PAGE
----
do it.” Vegetarian Co-Editor-inchief resigns herself to doing a story on the Wienermobile. 11:14 We find out our favorite custodian was moved out of COAS. Only we deserve Robert. 11:40 “Y’all are going to have to leave.” UTPA police officer informs us we need to leave due to lack of overnight passes. Convince him to give us until Monday to get the paperwork straightened out. Thought we were about to have a sit-in to finish this paper.

Dr. Greg Selber

Administrative Associate:

Anita Reyes

Advertising Manager:

Mariel Cantu

Webmasters:

Jose Villarreal Selvino Padilla

The Pan American is the official student newspaper of The University of Texas-Pan American. Views presented are those of the writers and do not necessarily reflect those of the paper or university.

Delivery:

Thursday at noon


February 2, 2012

Page 3

the pan american

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4

news

February 2, 2012

The Pan American

SGA halts travel reimbursements from Page 1

Police Beat Thursday, Jan. 26 UT Police responded to a report of an assault at the Communication Arts and Sciences building. A female student reported that her exboyfriend, a male that was not a student, wrapped his arms around her, but she was able to break free. The student did not want to file charges. The male was given a criminal trespass warning. UT Police responded to a burglary of a vending machine at the Education Complex. The machine was damaged; the door was pried open and would not close. The inventory value of stolen items could not be determined at the time. Friday, Jan. 27 UT Police responded to a welfare concern at Unity Hall. The reporting party said they overheard a male say he wanted to kill himself. The male said it was a misunderstanding, just a figure of speech. Saturday, Jan. 28 UT Police performed a traffic stop in the Bronc Village parking lot. Officers asked the driver for a driver’s license and the male provided a credit card, and then urinated on himself. He appeared to be intoxicated and under the influence of an unknown drug. Two marijuana cigarettes were found in the car. He was placed under arrest. Tuesday, Jan. 31 UT Police responded to a report in Lot-D. A female student reported that a young boy had been forced into a red SUV by unknown females. The SUV was located and it was discovered that the boy suffered from behavioral problems. His mother was trying to get him into the Hearing and Speech Center for a therapy session. The child became hysterical and had to be carried into the building because he had lain on an ant pile. The Edinburg Police took an unknown female into custody on Sugar Road around 3 p.m. for alleged public intoxication, according to Officer Scott Luke. The arraignment will take place at the Edinburg Courthouse on Wednesday at 3:30 p.m.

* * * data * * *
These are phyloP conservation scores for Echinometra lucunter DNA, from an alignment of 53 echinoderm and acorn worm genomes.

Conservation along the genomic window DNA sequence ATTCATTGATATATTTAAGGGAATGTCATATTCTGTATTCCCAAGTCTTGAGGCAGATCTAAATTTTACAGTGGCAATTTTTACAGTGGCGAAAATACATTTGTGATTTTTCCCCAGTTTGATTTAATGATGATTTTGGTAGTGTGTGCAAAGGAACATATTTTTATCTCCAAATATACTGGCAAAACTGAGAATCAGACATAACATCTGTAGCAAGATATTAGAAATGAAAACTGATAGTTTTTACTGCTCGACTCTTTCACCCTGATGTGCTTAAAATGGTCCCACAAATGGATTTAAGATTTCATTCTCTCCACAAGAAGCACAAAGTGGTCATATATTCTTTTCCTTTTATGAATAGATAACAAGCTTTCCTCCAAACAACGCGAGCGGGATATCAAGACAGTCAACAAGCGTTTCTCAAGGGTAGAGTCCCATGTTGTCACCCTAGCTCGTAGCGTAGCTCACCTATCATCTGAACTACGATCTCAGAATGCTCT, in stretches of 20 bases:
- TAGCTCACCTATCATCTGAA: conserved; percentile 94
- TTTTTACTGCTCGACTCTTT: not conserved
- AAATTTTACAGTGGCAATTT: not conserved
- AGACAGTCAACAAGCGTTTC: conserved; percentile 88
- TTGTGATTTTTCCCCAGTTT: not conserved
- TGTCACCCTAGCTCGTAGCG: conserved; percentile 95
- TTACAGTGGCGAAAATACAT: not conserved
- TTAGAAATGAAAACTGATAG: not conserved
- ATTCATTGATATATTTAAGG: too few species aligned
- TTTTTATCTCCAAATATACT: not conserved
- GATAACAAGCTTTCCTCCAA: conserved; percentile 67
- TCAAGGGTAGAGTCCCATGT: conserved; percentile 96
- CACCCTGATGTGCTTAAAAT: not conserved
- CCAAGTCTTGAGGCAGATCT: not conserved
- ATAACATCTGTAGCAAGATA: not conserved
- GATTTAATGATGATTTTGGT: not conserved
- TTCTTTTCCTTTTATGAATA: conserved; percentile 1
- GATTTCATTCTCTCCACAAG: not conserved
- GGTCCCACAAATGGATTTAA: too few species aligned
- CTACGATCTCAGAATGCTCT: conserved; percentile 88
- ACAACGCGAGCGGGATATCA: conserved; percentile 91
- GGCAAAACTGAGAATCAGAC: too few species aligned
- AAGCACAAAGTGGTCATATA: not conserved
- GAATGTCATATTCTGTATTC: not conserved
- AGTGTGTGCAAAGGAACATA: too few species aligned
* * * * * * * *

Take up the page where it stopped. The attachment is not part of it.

Individual

Individual

Boston, MA

Las Vegas, NV

$1,493.30

Individual

$ 320.69

Chicago, IL

, $1786.00

Mexican-American Engineers and Scientists

Individual

New York, NY

$2,000

Anaheim, CA

$ 425.61

Amount

of budget

SPENT

by Feb. 1 $30,000 $24,445

2010-2011 $30,000

$5,000

2011-2012

BEFORE THE CHANGE Last year, SGA reimbursed individual students and student organizations up to 50 percent of their accommodations and travel expenses to places as far away as Manhattan and Anaheim, Calif. Applications are reimbursed on a first-come, firstserve basis. Four of the six oncampus applications from the last academic year were rejected because the fund ran out of money in April. SGA used $30,000 to fund approximately 25,000 miles of travel for students during the 2010-2011 year, using money from the SEF generated by student service fees. The Senate’s main concern this year is to try and keep the students’ money within the University instead of reimbursing student trips to nation-wide conferences and competitions. Each student pays approximately $1.50 under student service fees into the annual $30,000 budget allotted for the SEF. Tangible Effects The money might be helping students arrange events on campus, but a number of organizations counted on the SEF reimbursements to keep their financial accounts steady. The organizations still had to make arrangements to pay for the trips before SGA reimbursed them. This money was often raised through fundraisers, donations and sponsors. “Every year, depending